Rudolph Johnson was a sax player from Columbus, Ohio. The album Spring Rain was his first of two releases for Black Jazz Records. Johnson was rather less inclined to party than his label mate Cleveland Eaton much more likely to spend his time in meditation, at study or at musical instrument practice. As such, he drew comparisons to John Coltrane and, indeed, you can hear the influence. This debut release for Black Jazz Records came out originally in 1971 and will be re-released by RealGoneMusic on 5 February 2021. Other musicians in Johnson’s band were drummer Raymond Pounds (who played with a variety of artists from Pharaoh Sanders to Stevie Wonder to Bob Dylan), pianist John Barnes who could be found playing with several Motown artists and bass player Reggie Jackson also features on the excellent Black Jazz record Coral Keys from Walter Bishop Jr. This album is a serious piece of work and deserves much wider recognition. Check it out.

9. Dominik Wania Trio – Oiseaux Tristes from Ravel

Also on the serious side but sadly overlooked so far by this programme is the album Ravel by Polish pianist Dominik Wania. We came across him late in 2020 as an important contributor to the group New Bone led by trumpeter Tomasz Kudyk. Derek re-discovered his solo album again recently on a mix and, when this played, realised that we needed to give it some serious attention. Released in 2013, this isn’t a new album, but it is still readily available at the always supportive Steve’s Jazz Sounds. The Ravel link is a deep one: Wania notes “During my doctoral studies in Krakow, it quickly crystallised that the subject of my doctorate would be Ravel’s music and its influence on great jazz pianists, such as Chick Corea, Keith Jarrett and Bill Evans. I tried to show that jazz harmony is close to Ravel’s harmony.” The outcome of this research was the arrangements on Wania’s debut record as leader. Already widely recognised in Poland as a skilful and creative contributor to the work of others, Ravel more than pays respects to the French composer Maurice Ravel. There are samples, harmonies, melodies that you can recognise from the originals but this is Ravel re-interpreted, above all, to capture the emotions of Ravel’s music through a jazz medium. Oiseaux Tristes comes from Ravel’s suite Miroirs and is a typically delicate solo piano piece, performed here by the amazing Jean-Yves Thibaudet.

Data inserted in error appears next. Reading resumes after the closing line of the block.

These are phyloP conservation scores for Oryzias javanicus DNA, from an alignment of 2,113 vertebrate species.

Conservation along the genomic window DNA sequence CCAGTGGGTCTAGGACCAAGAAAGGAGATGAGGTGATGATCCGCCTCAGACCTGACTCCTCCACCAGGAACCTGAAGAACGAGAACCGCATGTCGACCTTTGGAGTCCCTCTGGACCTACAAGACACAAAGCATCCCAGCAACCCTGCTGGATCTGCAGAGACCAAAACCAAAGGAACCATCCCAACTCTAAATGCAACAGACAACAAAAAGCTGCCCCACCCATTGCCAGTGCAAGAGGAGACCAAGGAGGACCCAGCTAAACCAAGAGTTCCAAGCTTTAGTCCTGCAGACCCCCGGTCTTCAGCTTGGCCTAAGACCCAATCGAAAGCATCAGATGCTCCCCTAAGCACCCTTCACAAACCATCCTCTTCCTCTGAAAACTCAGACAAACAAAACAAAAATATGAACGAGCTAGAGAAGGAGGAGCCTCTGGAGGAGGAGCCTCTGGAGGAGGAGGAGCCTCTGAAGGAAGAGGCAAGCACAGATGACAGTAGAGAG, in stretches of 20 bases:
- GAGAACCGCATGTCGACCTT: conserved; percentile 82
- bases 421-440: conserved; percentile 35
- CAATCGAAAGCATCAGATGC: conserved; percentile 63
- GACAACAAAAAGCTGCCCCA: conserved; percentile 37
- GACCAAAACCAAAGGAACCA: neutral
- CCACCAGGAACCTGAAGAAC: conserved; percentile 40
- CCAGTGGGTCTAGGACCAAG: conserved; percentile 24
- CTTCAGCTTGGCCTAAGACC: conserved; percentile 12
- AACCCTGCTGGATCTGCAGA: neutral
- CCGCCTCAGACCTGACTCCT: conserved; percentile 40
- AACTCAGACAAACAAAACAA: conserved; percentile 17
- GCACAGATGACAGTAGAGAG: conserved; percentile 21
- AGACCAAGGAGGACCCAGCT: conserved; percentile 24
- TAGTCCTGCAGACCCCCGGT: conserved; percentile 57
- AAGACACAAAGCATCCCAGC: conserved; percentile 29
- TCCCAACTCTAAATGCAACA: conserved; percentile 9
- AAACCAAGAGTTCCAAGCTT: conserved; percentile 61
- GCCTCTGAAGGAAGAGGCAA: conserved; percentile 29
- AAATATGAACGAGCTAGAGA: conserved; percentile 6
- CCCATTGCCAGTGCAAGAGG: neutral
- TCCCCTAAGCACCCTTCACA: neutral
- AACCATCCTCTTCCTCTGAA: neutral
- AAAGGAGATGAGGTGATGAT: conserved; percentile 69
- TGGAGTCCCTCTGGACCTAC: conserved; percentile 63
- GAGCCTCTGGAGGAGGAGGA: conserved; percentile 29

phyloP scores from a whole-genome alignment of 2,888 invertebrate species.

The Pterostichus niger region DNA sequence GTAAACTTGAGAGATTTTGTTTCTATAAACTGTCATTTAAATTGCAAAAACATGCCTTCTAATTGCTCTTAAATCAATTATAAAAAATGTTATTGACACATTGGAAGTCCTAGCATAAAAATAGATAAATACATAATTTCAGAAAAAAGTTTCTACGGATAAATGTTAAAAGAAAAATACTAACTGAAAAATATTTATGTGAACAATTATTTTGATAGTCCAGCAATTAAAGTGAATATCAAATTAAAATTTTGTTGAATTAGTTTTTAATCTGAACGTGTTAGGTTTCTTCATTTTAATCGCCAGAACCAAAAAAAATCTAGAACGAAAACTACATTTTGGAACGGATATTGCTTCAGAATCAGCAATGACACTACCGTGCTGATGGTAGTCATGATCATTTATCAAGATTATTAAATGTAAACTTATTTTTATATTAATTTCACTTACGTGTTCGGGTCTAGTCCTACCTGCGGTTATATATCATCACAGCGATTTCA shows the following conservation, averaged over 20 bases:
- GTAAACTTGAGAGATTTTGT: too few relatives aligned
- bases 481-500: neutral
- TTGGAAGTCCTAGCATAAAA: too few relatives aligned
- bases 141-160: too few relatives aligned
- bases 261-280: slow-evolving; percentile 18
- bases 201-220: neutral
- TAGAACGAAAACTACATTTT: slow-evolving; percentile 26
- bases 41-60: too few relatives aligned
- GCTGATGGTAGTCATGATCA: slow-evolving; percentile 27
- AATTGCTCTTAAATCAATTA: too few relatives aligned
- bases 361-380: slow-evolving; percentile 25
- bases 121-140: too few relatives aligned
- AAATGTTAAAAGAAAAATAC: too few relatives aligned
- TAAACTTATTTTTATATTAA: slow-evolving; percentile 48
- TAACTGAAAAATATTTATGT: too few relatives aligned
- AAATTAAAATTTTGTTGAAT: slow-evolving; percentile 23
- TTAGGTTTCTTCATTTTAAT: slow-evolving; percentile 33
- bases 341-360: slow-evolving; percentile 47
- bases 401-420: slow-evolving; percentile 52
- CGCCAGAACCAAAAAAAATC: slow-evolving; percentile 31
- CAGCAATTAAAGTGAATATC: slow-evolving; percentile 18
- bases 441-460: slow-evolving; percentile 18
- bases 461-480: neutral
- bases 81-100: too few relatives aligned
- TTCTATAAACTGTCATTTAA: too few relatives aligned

More Cosmic Jazz sounds next week.

23 December 2020: Stanley Cowell, the Black Jazz label and a touch of the contemporary

This show looks back to pay respect to the music of the late Stanley Cowell, previews more Black Jazz Records re-releases and then goes more contemporary with Christian Scott a Tunde Adjuah and Alfa Mist.

1. Stanley Cowell – I’m Tryin’ To Find a Way from New World (also available on Kev Beadle Presents Private Collection Vol. 2)

2. Stanley Cowell  – Let Me Love You (Let Me Be Me) from Talkin’ ‘bout Love (also available on BGP presents Jazz Funk)

3. Stanley Cowell – Travellin’ Man from Travellin’ Man (also available on MC/Mastercuts Jazz Cafe)